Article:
No Title

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Acquired in 1916 (the spelunker thinks)

artist
Unknown
attributions_note
bibliography
collection_code
T&F
credit
Given by W.B. Chamberlin Esq. through The Art Fund
date_end
1600-12-31
date_start
1400-01-01
date_text
15th century to 16th century (made)
descriptive_line
Towel, natural linen with patterned bands of blue, Italian, 15th - 16th century
dimensions
Length: 185 cm, Width: 55 cm
edition_number
event_text
exhibition_history
gallery
historical_context_note
Griffin is emblem of Perugia
historical_significance
history_note
The towel came to the museum with a mixed group of other textiles from W B Chamberlin. There is no further provenance for it.
id
628
label
last_checked
2014-08-29T19:21:13.000Z
last_processed
2014-08-29T19:21:13.000Z
latitude
42.502998
location
In Storage
longitude
12.57341
marks
materials
cotton, linen
materials_techniques
Woven linen and cotton
museum_number
T.13-1916
museum_number_token
t131916
object_number
O122452
object_type
Towel
on_display
original_currency
original_price
physical_description
Towards each end of the towel are 3 blue bands woven with blue cotton supplementary wefts; they vary in width and are each bordered with double blue stripes.They depict : 1. continuous vine stem with parrots (twice) 2. griffins affronted holding swords, between tall flowering plants (twice) 3. hounds pursuing hares (once) 4. castles with parrots and another creature looking like a lamb (once) The linen ground is a small lozenge diaper weave. The ends of the towel are unfinished. The blue colour is very washed out, and the towel is extensively patched and darned, including patches from other similar towels.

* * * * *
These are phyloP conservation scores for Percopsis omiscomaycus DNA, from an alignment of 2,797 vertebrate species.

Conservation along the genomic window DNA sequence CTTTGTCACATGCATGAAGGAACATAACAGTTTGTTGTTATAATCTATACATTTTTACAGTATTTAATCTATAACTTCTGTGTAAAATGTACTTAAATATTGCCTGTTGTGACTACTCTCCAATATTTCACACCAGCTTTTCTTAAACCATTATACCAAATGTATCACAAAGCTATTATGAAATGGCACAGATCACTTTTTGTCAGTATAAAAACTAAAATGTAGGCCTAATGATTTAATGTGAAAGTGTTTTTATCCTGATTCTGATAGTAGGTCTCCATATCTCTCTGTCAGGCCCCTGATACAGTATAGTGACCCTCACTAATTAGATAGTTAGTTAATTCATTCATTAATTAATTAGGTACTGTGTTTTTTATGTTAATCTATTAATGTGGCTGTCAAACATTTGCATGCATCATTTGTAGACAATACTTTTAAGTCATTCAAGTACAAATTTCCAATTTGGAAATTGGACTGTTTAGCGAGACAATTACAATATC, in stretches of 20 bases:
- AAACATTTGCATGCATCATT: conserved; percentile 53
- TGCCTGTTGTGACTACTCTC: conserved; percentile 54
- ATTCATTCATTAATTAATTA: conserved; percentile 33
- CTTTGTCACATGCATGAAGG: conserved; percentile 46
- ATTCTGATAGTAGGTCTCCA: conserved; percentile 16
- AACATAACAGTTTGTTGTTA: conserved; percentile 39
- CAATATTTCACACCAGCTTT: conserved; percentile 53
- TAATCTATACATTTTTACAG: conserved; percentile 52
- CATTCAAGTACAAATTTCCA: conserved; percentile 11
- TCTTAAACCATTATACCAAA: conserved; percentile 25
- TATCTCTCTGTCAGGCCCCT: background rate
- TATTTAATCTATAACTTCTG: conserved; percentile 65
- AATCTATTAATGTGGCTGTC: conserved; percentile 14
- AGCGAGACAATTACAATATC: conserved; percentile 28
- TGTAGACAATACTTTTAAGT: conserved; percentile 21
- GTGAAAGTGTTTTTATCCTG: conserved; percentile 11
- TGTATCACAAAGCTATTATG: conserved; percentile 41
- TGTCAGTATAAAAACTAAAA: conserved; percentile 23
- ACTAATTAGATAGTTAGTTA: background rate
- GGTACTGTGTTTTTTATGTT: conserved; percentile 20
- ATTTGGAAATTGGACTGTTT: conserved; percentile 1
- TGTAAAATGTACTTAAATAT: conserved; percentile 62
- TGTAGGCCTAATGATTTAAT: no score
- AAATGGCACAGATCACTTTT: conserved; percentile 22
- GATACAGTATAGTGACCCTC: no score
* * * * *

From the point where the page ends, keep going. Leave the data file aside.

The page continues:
place
Italy
primary_image_id
production_note
These textiles are usually attributed to Perugia.
production_type
public_access_description
The name usually given in English to textiles like these is 'Perugia towels', deriving from tovaglie perugine. Tovaglia is usually translated as tablecloth, and tovagliolo as napkin, but their use was in both ecclesiastical and secular contexts. Their function included napkin and table cover, as well as altar cloth and sacristy hand towel. They were woven in mixed twill, ofter diaper, with white linen warp and weft, and had the characteristic feature of bands of pattern created with a supplementary weft of cotton, almost always dyed blue with indigo or woad, though occasionally in red or brown. An inventory of 1482 describes two napkins being '...in the style of Perugia' (banbagia a la perugina)so the association of such blue-banded textiles with this region may date back to at least the 15th century.
related_museum_numbers
rights
3
shape
site_code
slug
towel-unknown
sys_updated
2013-08-17T00:00:00.000Z
techniques
Weaving
title
updated
vanda_exhibition_history
year_end
1600
year_start
1400